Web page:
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Ethiopia’s Ability To Tackle The Meddle In The Horn vs. Saving Its Ties With Somaliland From Hackers “Use It First Or Lose It”
By Jouseph Aboulfaki and Kassahun Addis.
23 Feb 2007
It is evident that Ethiopia and Somaliland have been enjoying progressive and positive relations for more than 15 years. For many Somalilanders, Ethiopia has been seen as the 'big sister.' However, the 'big sister' mentality is now in serious trouble; Somalilanders are finding it difficult reconciling their attitude towards Ethiopia and the inconsiderate and unbalancing act of the Ethiopian government.
Ethiopia's position in regards to the recognition of Somaliland continues to be on hold now for some years, at times, giving away the' issue to what could evolve with the peace talks in the south. At one time, PM Meles Zenawi was quoted as saying in a press conference that the case of Somaliland recognition should be done through dialogue among Somalis only. But all the same, when Somaliland leadership happened to meet the Ethiopian leadership, for that matter the Prime Minister, they came out very upbeat about the positive gesture given by the Ethiopian peers towards recognizing their country as an independent state.
However, during the 8th African Union (AU) Summit last month when Somaliland's recognition issue was raised and discussed among other agendas, Ethiopia played complacent on the issue, failing to give the necessary motion to authenticate the issue a qualification for discussion at the summit. No doubt, this move emanates from Ethiopia's preference in not getting entangled with the recognition issue at a time when the situation in Somalia is on the balance. This is being seen as a fatal mistake on the part of Ethiopia as what happens in southern Somalia has nothing to do with Somaliland. Somaliland has been pushing for recognition for the past 16 years and patience can wear thin if the process continues at a 'one step forward two steps backward' pace.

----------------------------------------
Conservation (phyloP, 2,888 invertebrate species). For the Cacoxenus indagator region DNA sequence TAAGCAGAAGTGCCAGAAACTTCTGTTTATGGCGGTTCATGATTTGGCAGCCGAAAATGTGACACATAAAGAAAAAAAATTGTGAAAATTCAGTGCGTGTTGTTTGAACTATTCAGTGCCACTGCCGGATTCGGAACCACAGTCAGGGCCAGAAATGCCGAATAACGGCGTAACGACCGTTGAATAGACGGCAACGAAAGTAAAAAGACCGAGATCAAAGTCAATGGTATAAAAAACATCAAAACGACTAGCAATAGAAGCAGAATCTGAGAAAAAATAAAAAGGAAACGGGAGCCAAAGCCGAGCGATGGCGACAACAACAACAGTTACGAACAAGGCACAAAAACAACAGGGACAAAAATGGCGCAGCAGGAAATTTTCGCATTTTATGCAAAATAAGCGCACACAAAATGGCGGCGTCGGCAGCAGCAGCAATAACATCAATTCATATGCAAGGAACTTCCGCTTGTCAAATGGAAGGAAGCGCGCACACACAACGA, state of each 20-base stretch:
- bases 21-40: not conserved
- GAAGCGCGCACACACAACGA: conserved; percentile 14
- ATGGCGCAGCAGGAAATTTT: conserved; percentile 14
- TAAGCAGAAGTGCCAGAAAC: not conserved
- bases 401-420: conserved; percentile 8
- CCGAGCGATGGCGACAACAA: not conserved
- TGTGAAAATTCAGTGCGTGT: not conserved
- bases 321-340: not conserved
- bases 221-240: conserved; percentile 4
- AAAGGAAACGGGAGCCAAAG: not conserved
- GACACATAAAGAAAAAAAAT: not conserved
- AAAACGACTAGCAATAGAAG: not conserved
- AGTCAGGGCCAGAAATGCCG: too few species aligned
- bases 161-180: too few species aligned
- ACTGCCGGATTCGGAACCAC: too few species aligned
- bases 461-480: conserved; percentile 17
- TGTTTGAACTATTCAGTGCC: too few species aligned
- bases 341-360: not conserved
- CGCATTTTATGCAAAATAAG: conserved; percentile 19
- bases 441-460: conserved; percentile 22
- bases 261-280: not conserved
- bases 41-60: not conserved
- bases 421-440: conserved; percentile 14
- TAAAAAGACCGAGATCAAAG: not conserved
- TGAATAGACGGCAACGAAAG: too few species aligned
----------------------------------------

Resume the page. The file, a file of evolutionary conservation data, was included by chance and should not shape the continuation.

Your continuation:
It is understandable that Somaliland's recognition could result in uncomfortable diplomatic entanglements for Ethiopia with some of the countries who advocate unity of the status-quo-ante but one cannot see problems in addressing the issue with no preconditions of reaching any decision on the matter. After all what harm could come from discussions on an issue that is long overdue? Ethiopia enjoys favorable relations with Somaliland and in fact some could argue that relations between the two nations have been probably the most stable within the region. Ethiopia continues to use the port of Berbera as an alternative port to the Port of Djibouti, rudimentary levels of diplomatic ties exist between the two nations and collaborations in regards to security and trade exist between the two nations. In fact, it could be concluded that in all matters and purposes Somaliland enjoys the status of a peaceful neighborly nation.